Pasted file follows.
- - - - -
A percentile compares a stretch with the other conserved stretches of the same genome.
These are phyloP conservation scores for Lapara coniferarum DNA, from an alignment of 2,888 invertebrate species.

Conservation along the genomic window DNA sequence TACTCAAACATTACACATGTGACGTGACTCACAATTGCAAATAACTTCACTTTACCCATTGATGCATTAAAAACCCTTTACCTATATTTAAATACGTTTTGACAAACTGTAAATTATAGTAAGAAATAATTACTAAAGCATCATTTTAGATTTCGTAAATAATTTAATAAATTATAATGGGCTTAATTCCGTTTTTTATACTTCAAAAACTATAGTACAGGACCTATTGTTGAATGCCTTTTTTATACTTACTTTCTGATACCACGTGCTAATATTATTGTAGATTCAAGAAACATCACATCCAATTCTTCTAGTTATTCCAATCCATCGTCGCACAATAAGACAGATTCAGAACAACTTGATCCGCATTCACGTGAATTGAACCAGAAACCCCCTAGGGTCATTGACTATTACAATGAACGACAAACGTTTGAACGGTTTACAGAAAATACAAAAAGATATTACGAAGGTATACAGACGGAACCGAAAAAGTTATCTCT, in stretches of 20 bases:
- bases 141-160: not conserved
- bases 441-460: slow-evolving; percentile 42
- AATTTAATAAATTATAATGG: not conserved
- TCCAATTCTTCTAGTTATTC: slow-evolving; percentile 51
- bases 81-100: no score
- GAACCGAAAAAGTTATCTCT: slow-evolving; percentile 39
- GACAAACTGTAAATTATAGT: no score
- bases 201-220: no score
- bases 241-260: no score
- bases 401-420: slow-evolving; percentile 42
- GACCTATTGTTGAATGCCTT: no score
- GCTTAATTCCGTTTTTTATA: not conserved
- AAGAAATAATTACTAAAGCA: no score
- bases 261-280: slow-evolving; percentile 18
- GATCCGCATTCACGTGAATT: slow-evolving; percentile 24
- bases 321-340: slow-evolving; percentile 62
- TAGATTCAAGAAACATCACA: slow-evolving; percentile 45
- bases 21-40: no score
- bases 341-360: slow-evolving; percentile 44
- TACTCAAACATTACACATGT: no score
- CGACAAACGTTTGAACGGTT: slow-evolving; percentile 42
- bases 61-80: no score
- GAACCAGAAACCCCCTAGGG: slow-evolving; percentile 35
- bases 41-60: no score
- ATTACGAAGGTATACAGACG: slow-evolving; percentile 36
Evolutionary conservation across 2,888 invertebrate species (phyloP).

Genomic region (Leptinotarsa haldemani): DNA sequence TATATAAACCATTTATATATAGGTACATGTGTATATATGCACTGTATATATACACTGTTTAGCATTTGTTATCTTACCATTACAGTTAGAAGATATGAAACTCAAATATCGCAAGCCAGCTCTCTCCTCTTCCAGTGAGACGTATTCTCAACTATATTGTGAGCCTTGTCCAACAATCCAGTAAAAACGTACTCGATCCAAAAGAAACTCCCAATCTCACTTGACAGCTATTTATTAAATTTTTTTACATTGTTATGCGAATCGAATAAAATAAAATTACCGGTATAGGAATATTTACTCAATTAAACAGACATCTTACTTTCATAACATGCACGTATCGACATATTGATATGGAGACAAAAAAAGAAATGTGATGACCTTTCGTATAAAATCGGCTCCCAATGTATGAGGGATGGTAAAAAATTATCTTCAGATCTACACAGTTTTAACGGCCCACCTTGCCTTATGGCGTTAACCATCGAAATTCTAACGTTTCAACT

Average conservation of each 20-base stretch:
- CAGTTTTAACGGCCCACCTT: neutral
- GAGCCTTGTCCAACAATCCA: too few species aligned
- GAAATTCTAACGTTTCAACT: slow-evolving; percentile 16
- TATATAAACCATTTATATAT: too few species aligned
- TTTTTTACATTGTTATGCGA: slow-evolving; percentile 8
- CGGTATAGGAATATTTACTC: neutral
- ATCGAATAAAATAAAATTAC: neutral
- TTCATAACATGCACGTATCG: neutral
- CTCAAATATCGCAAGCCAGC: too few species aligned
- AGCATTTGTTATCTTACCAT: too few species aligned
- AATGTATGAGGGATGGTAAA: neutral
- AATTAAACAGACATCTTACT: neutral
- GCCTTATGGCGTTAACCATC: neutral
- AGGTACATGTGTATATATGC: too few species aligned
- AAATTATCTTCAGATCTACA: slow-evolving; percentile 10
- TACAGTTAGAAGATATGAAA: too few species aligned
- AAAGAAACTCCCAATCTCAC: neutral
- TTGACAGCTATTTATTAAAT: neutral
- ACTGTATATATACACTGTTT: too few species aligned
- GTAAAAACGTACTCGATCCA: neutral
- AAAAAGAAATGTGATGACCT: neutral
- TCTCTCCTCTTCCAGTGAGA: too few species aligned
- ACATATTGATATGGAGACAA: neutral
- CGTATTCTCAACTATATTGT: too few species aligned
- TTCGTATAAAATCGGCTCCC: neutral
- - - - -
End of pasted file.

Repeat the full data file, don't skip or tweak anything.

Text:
A percentile compares a stretch with the other conserved stretches of the same genome.
These are phyloP conservation scores for Lapara coniferarum DNA, from an alignment of 2,888 invertebrate species.

Conservation along the genomic window DNA sequence TACTCAAACATTACACATGTGACGTGACTCACAATTGCAAATAACTTCACTTTACCCATTGATGCATTAAAAACCCTTTACCTATATTTAAATACGTTTTGACAAACTGTAAATTATAGTAAGAAATAATTACTAAAGCATCATTTTAGATTTCGTAAATAATTTAATAAATTATAATGGGCTTAATTCCGTTTTTTATACTTCAAAAACTATAGTACAGGACCTATTGTTGAATGCCTTTTTTATACTTACTTTCTGATACCACGTGCTAATATTATTGTAGATTCAAGAAACATCACATCCAATTCTTCTAGTTATTCCAATCCATCGTCGCACAATAAGACAGATTCAGAACAACTTGATCCGCATTCACGTGAATTGAACCAGAAACCCCCTAGGGTCATTGACTATTACAATGAACGACAAACGTTTGAACGGTTTACAGAAAATACAAAAAGATATTACGAAGGTATACAGACGGAACCGAAAAAGTTATCTCT, in stretches of 20 bases:
- bases 141-160: not conserved
- bases 441-460: slow-evolving; percentile 42
- AATTTAATAAATTATAATGG: not conserved
- TCCAATTCTTCTAGTTATTC: slow-evolving; percentile 51
- bases 81-100: no score
- GAACCGAAAAAGTTATCTCT: slow-evolving; percentile 39
- GACAAACTGTAAATTATAGT: no score
- bases 201-220: no score
- bases 241-260: no score
- bases 401-420: slow-evolving; percentile 42
- GACCTATTGTTGAATGCCTT: no score
- GCTTAATTCCGTTTTTTATA: not conserved
- AAGAAATAATTACTAAAGCA: no score
- bases 261-280: slow-evolving; percentile 18
- GATCCGCATTCACGTGAATT: slow-evolving; percentile 24
- bases 321-340: slow-evolving; percentile 62
- TAGATTCAAGAAACATCACA: slow-evolving; percentile 45
- bases 21-40: no score
- bases 341-360: slow-evolving; percentile 44
- TACTCAAACATTACACATGT: no score
- CGACAAACGTTTGAACGGTT: slow-evolving; percentile 42
- bases 61-80: no score
- GAACCAGAAACCCCCTAGGG: slow-evolving; percentile 35
- bases 41-60: no score
- ATTACGAAGGTATACAGACG: slow-evolving; percentile 36
Evolutionary conservation across 2,888 invertebrate species (phyloP).

Genomic region (Leptinotarsa haldemani): DNA sequence TATATAAACCATTTATATATAGGTACATGTGTATATATGCACTGTATATATACACTGTTTAGCATTTGTTATCTTACCATTACAGTTAGAAGATATGAAACTCAAATATCGCAAGCCAGCTCTCTCCTCTTCCAGTGAGACGTATTCTCAACTATATTGTGAGCCTTGTCCAACAATCCAGTAAAAACGTACTCGATCCAAAAGAAACTCCCAATCTCACTTGACAGCTATTTATTAAATTTTTTTACATTGTTATGCGAATCGAATAAAATAAAATTACCGGTATAGGAATATTTACTCAATTAAACAGACATCTTACTTTCATAACATGCACGTATCGACATATTGATATGGAGACAAAAAAAGAAATGTGATGACCTTTCGTATAAAATCGGCTCCCAATGTATGAGGGATGGTAAAAAATTATCTTCAGATCTACACAGTTTTAACGGCCCACCTTGCCTTATGGCGTTAACCATCGAAATTCTAACGTTTCAACT

Average conservation of each 20-base stretch:
- CAGTTTTAACGGCCCACCTT: neutral
- GAGCCTTGTCCAACAATCCA: too few species aligned
- GAAATTCTAACGTTTCAACT: slow-evolving; percentile 16
- TATATAAACCATTTATATAT: too few species aligned
- TTTTTTACATTGTTATGCGA: slow-evolving; percentile 8
- CGGTATAGGAATATTTACTC: neutral
- ATCGAATAAAATAAAATTAC: neutral
- TTCATAACATGCACGTATCG: neutral
- CTCAAATATCGCAAGCCAGC: too few species aligned
- AGCATTTGTTATCTTACCAT: too few species aligned
- AATGTATGAGGGATGGTAAA: neutral
- AATTAAACAGACATCTTACT: neutral
- GCCTTATGGCGTTAACCATC: neutral
- AGGTACATGTGTATATATGC: too few species aligned
- AAATTATCTTCAGATCTACA: slow-evolving; percentile 10
- TACAGTTAGAAGATATGAAA: too few species aligned
- AAAGAAACTCCCAATCTCAC: neutral
- TTGACAGCTATTTATTAAAT: neutral
- ACTGTATATATACACTGTTT: too few species aligned
- GTAAAAACGTACTCGATCCA: neutral
- AAAAAGAAATGTGATGACCT: neutral
- TCTCTCCTCTTCCAGTGAGA: too few species aligned
- ACATATTGATATGGAGACAA: neutral
- CGTATTCTCAACTATATTGT: too few species aligned
- TTCGTATAAAATCGGCTCCC: neutral